‘2001: A Space Odyssey’ Movie Review: From Apes to Spaceships and Beyond

“2001: A Space Odyssey” is a brilliantly conceived celestial alignment of man, medium, and material.

Long after its 1968 theatrical release, this cinematic attempt to explore human development is as relevant today as it was more than four decades ago. This Stanley Kubrick classic may have caused a culture shock after defying the conventions, style, and prestige of the sci-fi genre during its time, but it has definitely taken a good look at what world cinema holds for its viewers for the next years and decades to come.

As its title implies, this almost three-hour epic features an archetypal journey with a motive repeated for thousands and even millions of years. Part space opera, part motion picture symphony, and part horror tale, the film is a poetic contemplation of many eternal questions and issues about life, self-discovery, and intellect. It tracks the odyssey of human life, from the dawn of man around four million years ago to the exploration of deep space during the modern technological age. Like the mysterious monolith it probes, the film speaks with hard-edged imagery, metaphor, poetry, philosophy, and suggestion.

“2001: A Space Odyssey” is more than just dialogue, plot, apes, and spaceships. Its meditative pace is mostly told not by words but by varying filmic means of expression. It transcends both the ordinary and the weird into a visual and aural spectacle about the human species and the world outside the grasp of human understanding. The film’s greatness lies in its scope of cinematic splendor and its attempt to marry some of man’s most beautiful music with the infinite mystery of space. Kubrick’s vision and treatment lead to a timeless blend of sound and visuals that bring to life both the realistic and figurative creations of human imagination and what lies beyond that.

With its aesthetic treatment requiring extensive establishments, long pacing, and deep philosophical thoughts about the vastness of space and the relative matter occupying it, this film is a confounding picture that may probably have part of the audience cheering and some others snoring. It lies somewhere in between hypnotic and boring, depending on the viewers’ tastes. Nevertheless, any viewer in the mood for something deep and mysterious can actually share the same wavelength as Kubrick, and at a certain level, surrender to the mind-shaping cinematic experience the film offers.

As a triumph of technological storytelling, the film’s highly impressive production values for its time and era never feel outdated even until today — a time when even the home movie enthusiast can already play around the green screen and make his or her own special effects-driven space flick.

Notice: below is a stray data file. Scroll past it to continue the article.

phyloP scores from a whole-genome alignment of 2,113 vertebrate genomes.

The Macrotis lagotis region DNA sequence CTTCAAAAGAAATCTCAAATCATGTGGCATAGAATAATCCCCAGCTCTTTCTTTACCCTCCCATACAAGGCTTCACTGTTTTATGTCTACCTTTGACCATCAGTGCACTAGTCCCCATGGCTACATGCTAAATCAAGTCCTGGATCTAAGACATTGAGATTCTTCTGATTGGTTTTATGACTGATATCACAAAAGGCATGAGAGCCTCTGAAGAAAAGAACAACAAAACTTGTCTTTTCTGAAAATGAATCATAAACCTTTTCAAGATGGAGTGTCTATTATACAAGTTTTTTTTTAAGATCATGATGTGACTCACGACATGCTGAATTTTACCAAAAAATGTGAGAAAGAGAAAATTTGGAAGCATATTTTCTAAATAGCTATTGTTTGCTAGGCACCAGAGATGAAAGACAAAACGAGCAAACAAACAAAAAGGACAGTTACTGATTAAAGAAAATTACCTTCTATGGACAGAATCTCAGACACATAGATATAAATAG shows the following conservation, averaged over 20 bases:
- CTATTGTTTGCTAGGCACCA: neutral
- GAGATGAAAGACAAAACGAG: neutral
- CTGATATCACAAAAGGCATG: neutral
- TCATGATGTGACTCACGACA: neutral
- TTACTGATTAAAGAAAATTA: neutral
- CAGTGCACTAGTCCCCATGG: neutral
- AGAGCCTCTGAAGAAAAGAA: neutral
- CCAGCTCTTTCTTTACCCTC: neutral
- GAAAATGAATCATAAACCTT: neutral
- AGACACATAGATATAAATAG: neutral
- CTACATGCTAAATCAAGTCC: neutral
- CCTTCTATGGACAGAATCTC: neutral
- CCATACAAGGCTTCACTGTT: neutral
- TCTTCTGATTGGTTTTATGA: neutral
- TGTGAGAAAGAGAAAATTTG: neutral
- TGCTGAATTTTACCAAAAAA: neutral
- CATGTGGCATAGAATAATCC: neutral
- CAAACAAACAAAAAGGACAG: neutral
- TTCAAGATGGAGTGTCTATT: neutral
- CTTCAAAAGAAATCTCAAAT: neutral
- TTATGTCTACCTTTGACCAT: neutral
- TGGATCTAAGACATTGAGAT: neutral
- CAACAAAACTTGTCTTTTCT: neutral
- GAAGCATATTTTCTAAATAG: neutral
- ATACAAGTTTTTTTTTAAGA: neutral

For “2001,” its visual effects were more like do-it-yourself ways that today’s low-budget or no-budget filmmaking works could already utilize. Through paint and other chemical mixtures in dishes shot with a camera field size no larger than the palm, there came impressive images of exploding stars, vast galaxies, and clouds of interstellar dust and gas. Through rear and front projections of real footage, mock-ups, and scale models, there came the indelible shots showcasing weightlessness, spaceships, and deep space effects. With the many scenes featuring mounted trick sets, paint works, film transparencies, and semi-silvered mirrors composited together with live-action footage, this motion picture project’s technical achievement ages gracefully like the film itself.

As a visionary piece, “2001: A Space Odyssey” offers a certain form of mythic resonance. This intellectually and artistically stimulating opus is a rare kind. A viewer can take as much repeated viewings of it and get abstract musings from it every time. It explores an inscrutable tale of birth and rebirth and artificial intelligence of the past and the future. It also examines the relationship between the evolution of mankind and the development of human morality.

Retaining its artistic magnificence for many generations of viewers even decades after its initial release, “2001: A Space Odyssey” has clearly made oustanding impressions from diverse audiences coming from different backgrounds. From homages to references, from satires to spoofs, it continues to influence a great number of films, filmmakers, and filmgoers around the world. This masterpiece wanders through the beauty and mystery of cinema as a form of art and entertainment.